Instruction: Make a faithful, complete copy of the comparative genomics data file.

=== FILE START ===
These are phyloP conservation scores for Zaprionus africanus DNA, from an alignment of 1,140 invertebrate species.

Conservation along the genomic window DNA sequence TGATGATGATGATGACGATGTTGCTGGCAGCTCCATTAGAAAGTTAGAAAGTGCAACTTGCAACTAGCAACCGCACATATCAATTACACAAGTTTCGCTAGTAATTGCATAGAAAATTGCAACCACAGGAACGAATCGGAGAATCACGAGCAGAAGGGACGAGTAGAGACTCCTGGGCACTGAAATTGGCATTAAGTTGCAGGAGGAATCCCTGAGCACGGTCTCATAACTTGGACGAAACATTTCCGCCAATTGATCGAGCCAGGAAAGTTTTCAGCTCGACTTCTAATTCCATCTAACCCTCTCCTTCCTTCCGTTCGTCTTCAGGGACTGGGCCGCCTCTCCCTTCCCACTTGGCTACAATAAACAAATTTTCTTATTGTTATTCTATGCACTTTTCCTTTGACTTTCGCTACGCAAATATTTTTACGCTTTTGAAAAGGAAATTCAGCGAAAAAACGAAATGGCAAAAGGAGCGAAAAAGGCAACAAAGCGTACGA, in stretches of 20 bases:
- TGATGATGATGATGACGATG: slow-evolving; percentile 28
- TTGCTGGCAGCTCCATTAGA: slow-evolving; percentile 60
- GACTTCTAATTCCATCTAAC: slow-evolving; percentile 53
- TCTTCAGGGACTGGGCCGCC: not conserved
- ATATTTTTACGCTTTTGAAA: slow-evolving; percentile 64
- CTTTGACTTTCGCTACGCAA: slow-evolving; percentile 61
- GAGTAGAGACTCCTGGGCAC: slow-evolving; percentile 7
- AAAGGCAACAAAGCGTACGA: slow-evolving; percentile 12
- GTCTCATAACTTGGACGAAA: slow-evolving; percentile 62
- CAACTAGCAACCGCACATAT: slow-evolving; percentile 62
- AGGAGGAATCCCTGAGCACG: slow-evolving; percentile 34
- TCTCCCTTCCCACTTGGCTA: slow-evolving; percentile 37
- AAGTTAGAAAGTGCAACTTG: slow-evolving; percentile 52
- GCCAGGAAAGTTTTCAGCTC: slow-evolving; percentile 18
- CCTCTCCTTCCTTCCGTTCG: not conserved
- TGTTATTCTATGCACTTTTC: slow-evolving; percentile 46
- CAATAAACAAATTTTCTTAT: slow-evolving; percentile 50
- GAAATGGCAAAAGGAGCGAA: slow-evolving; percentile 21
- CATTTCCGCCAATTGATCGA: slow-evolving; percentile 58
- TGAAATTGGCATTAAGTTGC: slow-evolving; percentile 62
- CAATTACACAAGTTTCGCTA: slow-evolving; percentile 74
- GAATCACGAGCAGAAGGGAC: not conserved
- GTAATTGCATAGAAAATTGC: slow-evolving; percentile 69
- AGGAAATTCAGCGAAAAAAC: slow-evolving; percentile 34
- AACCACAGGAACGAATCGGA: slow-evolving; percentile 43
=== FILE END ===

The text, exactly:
These are phyloP conservation scores for Zaprionus africanus DNA, from an alignment of 1,140 invertebrate species.

Conservation along the genomic window DNA sequence TGATGATGATGATGACGATGTTGCTGGCAGCTCCATTAGAAAGTTAGAAAGTGCAACTTGCAACTAGCAACCGCACATATCAATTACACAAGTTTCGCTAGTAATTGCATAGAAAATTGCAACCACAGGAACGAATCGGAGAATCACGAGCAGAAGGGACGAGTAGAGACTCCTGGGCACTGAAATTGGCATTAAGTTGCAGGAGGAATCCCTGAGCACGGTCTCATAACTTGGACGAAACATTTCCGCCAATTGATCGAGCCAGGAAAGTTTTCAGCTCGACTTCTAATTCCATCTAACCCTCTCCTTCCTTCCGTTCGTCTTCAGGGACTGGGCCGCCTCTCCCTTCCCACTTGGCTACAATAAACAAATTTTCTTATTGTTATTCTATGCACTTTTCCTTTGACTTTCGCTACGCAAATATTTTTACGCTTTTGAAAAGGAAATTCAGCGAAAAAACGAAATGGCAAAAGGAGCGAAAAAGGCAACAAAGCGTACGA, in stretches of 20 bases:
- TGATGATGATGATGACGATG: slow-evolving; percentile 28
- TTGCTGGCAGCTCCATTAGA: slow-evolving; percentile 60
- GACTTCTAATTCCATCTAAC: slow-evolving; percentile 53
- TCTTCAGGGACTGGGCCGCC: not conserved
- ATATTTTTACGCTTTTGAAA: slow-evolving; percentile 64
- CTTTGACTTTCGCTACGCAA: slow-evolving; percentile 61
- GAGTAGAGACTCCTGGGCAC: slow-evolving; percentile 7
- AAAGGCAACAAAGCGTACGA: slow-evolving; percentile 12
- GTCTCATAACTTGGACGAAA: slow-evolving; percentile 62
- CAACTAGCAACCGCACATAT: slow-evolving; percentile 62
- AGGAGGAATCCCTGAGCACG: slow-evolving; percentile 34
- TCTCCCTTCCCACTTGGCTA: slow-evolving; percentile 37
- AAGTTAGAAAGTGCAACTTG: slow-evolving; percentile 52
- GCCAGGAAAGTTTTCAGCTC: slow-evolving; percentile 18
- CCTCTCCTTCCTTCCGTTCG: not conserved
- TGTTATTCTATGCACTTTTC: slow-evolving; percentile 46
- CAATAAACAAATTTTCTTAT: slow-evolving; percentile 50
- GAAATGGCAAAAGGAGCGAA: slow-evolving; percentile 21
- CATTTCCGCCAATTGATCGA: slow-evolving; percentile 58
- TGAAATTGGCATTAAGTTGC: slow-evolving; percentile 62
- CAATTACACAAGTTTCGCTA: slow-evolving; percentile 74
- GAATCACGAGCAGAAGGGAC: not conserved
- GTAATTGCATAGAAAATTGC: slow-evolving; percentile 69
- AGGAAATTCAGCGAAAAAAC: slow-evolving; percentile 34
- AACCACAGGAACGAATCGGA: slow-evolving; percentile 43